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What will happen at my neuropsychological assessment appointment?

Neuropsychology is the study of how your brain affects your thinking and behaviour. If you have been referred for a neuropsychological assessment, you might be wondering what the appointment will actually involve.


The goal of a neuropsychological assessment is to assess your memory and thinking skills. In my assessment sessions, I begin by going over any relevant information you have brought with you, such as reports or letters from other clinicians, and answering any questions you have. I encourage you to continue asking questions during the session if you are unsure about something.


You may have a support person (e.g., family member, friend, carer) sit in for part of the session, but the majority will be conducted with you alone. If a support person is not present, I can speak to them over the phone at another time. Whilst an assessment appointment can seem long at two to four hours, you can take short breaks or the assessment can be split over two sessions. It can be a good idea to discuss this with me or the admin team when making the appointment, so that another booking can be made at the same time and we can avoid delays between sessions.


The Clinical Interview:

Image shows neuropsychologists hands during clinical interview assessment

We will have an interview in which we will typically discuss what thinking difficulties or symptoms you are experiencing. These could include forgetfulness, difficulty concentrating, word-finding problems, getting lost, difficulty organising yourself, problems with study, low mood, and anxiety, just to note a few. We will also cover a lot of information about your background, such as your schooling, jobs, medical conditions, medications, alcohol and substance use, family circumstances, who you live with, and family history of relevant conditions: this is important because the neuropsychological test results do not mean much unless we take into account things like age, education, pre-existing learning difficulties, occupation, medical history and mental health history.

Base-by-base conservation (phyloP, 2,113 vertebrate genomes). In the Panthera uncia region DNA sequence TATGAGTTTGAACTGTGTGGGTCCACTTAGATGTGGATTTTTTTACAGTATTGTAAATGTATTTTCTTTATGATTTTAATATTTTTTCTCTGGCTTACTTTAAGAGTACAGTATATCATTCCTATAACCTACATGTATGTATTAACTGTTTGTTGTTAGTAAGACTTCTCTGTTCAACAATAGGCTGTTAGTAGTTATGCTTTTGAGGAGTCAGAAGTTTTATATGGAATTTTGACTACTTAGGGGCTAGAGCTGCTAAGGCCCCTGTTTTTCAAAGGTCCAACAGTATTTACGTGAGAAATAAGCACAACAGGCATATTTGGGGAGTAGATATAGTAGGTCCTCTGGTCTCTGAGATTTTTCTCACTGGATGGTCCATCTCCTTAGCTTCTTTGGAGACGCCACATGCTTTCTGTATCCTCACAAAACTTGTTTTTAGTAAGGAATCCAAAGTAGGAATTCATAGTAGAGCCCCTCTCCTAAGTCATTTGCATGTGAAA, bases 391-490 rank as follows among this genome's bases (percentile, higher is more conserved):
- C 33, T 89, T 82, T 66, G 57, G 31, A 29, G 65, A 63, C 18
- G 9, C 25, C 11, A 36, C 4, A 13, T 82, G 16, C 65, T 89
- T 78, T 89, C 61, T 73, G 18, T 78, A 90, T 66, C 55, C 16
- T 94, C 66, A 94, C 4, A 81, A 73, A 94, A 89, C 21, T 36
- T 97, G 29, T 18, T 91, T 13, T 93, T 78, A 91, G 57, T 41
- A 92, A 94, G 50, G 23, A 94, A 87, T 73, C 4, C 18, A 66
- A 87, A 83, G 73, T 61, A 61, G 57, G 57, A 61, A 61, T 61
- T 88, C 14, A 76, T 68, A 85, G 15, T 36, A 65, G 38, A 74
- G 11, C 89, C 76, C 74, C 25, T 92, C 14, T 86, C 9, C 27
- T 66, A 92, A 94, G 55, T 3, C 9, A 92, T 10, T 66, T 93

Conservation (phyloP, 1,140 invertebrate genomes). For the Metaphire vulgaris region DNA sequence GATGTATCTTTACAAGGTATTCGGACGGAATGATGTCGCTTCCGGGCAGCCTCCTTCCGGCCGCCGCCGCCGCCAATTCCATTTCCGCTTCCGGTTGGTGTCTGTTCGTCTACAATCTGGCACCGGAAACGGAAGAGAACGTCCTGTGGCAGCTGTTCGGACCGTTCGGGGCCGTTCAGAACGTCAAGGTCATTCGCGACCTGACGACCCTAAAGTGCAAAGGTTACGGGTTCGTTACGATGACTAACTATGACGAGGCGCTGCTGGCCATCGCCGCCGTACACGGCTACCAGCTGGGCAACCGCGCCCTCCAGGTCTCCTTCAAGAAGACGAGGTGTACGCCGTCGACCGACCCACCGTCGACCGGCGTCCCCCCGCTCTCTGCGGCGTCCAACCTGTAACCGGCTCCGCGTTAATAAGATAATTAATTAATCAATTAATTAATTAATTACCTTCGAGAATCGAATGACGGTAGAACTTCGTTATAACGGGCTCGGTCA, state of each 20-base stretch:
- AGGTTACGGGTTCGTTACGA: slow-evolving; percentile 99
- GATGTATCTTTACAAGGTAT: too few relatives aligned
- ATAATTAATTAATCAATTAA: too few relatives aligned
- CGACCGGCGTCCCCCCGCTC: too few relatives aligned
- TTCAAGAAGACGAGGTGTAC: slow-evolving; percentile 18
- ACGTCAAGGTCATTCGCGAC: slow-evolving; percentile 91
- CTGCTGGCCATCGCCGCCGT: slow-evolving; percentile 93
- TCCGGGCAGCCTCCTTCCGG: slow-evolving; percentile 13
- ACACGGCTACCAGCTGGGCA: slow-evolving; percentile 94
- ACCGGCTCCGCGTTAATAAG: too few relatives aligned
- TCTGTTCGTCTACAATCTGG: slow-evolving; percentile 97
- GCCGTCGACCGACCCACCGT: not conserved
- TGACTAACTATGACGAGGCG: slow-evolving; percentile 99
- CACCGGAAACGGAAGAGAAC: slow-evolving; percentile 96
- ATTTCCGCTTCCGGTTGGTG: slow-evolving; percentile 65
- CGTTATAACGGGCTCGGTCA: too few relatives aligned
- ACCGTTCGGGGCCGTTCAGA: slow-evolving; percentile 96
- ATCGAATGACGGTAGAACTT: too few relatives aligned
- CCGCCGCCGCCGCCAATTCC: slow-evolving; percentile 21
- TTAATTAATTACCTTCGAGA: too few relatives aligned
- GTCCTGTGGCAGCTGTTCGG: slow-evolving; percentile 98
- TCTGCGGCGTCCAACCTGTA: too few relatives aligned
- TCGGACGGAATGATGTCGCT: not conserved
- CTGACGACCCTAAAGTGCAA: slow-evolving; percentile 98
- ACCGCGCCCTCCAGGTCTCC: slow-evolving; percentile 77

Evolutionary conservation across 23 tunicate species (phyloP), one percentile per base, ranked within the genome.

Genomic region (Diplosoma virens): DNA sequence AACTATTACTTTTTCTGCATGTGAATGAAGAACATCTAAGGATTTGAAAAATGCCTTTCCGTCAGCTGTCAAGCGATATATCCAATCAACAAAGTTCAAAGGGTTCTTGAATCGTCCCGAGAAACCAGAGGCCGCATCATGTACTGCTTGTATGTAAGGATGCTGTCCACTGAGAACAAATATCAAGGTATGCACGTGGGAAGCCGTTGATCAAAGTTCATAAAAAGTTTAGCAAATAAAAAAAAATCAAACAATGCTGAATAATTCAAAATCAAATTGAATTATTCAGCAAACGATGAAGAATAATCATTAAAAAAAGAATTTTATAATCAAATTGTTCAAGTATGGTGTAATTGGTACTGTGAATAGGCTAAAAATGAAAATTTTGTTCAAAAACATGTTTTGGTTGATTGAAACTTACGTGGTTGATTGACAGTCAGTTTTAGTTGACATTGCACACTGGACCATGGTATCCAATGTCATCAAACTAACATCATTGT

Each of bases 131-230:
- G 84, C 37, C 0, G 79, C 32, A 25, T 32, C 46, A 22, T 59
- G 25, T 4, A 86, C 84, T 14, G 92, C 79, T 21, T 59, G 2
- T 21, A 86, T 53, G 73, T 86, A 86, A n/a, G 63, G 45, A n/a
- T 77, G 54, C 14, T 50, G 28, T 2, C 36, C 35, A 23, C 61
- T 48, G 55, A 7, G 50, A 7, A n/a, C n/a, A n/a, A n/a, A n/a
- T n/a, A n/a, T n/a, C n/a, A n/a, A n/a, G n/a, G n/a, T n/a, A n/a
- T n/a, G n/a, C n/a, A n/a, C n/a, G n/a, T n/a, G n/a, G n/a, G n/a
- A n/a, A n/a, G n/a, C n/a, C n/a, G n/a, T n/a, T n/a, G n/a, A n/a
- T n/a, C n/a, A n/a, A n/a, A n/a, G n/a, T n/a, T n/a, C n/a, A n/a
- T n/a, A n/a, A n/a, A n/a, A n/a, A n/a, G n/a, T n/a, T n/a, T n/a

The Assessment Tasks:

You may be asked to do some questionnaires on paper or electronically. These could be about your mood, stress, or other relevant symptoms. You will be asked to do a series of activities designed to tap into various areas of brain function such as memory, attention, speed of thinking, language, spatial judgement, planning, problem-solving and reasoning. This will take up the majority of the assessment appointment. The activities may involve listening and responding verbally, some may involve drawing or writing, others may involve manipulating test materials with your hands, and a few may be completed on an electronic device.


Certain activities will feel easy, others may be challenging, and some may start off easy but become harder as they go on. This is just how they are designed: they are supposed to be new and unusual to you, and occasionally to push your limits a little. Just try your best. I will look at the overall pattern of relative strengths and weaknesses to help guide the recommendations or next steps.


After the Assessment:

After your assessment I’ll prepare a report to summarise the findings and make recommendations. I’ll also ma



ke a time to discuss the results with you and discuss my recommendations. We will discuss whether you would like to have appointments to practice strategies for managing any cognitive difficulties you are experiencing.


Summary:


A sylised drawing of the human brain from above. Half the brain in black and white and half is colour

In summary, your neuropsychological assessment appointment will typically involve an interview with yourself and possibly a support person, as well as doing a series of activities and questionnaires. The assessment can be split over multiple sessions and you can take breaks. Importantly, there is no pass or fail, and you can definitely ask questions along the way. Just give it your best shot! 


This blog was prepared by Dr Asawari Henderson, Clinical Neuropsychologist at Yarra City Psychology.

 

If you are interested in having a neuropsychological assessment, please give our team a call on (03) 9429 0050.


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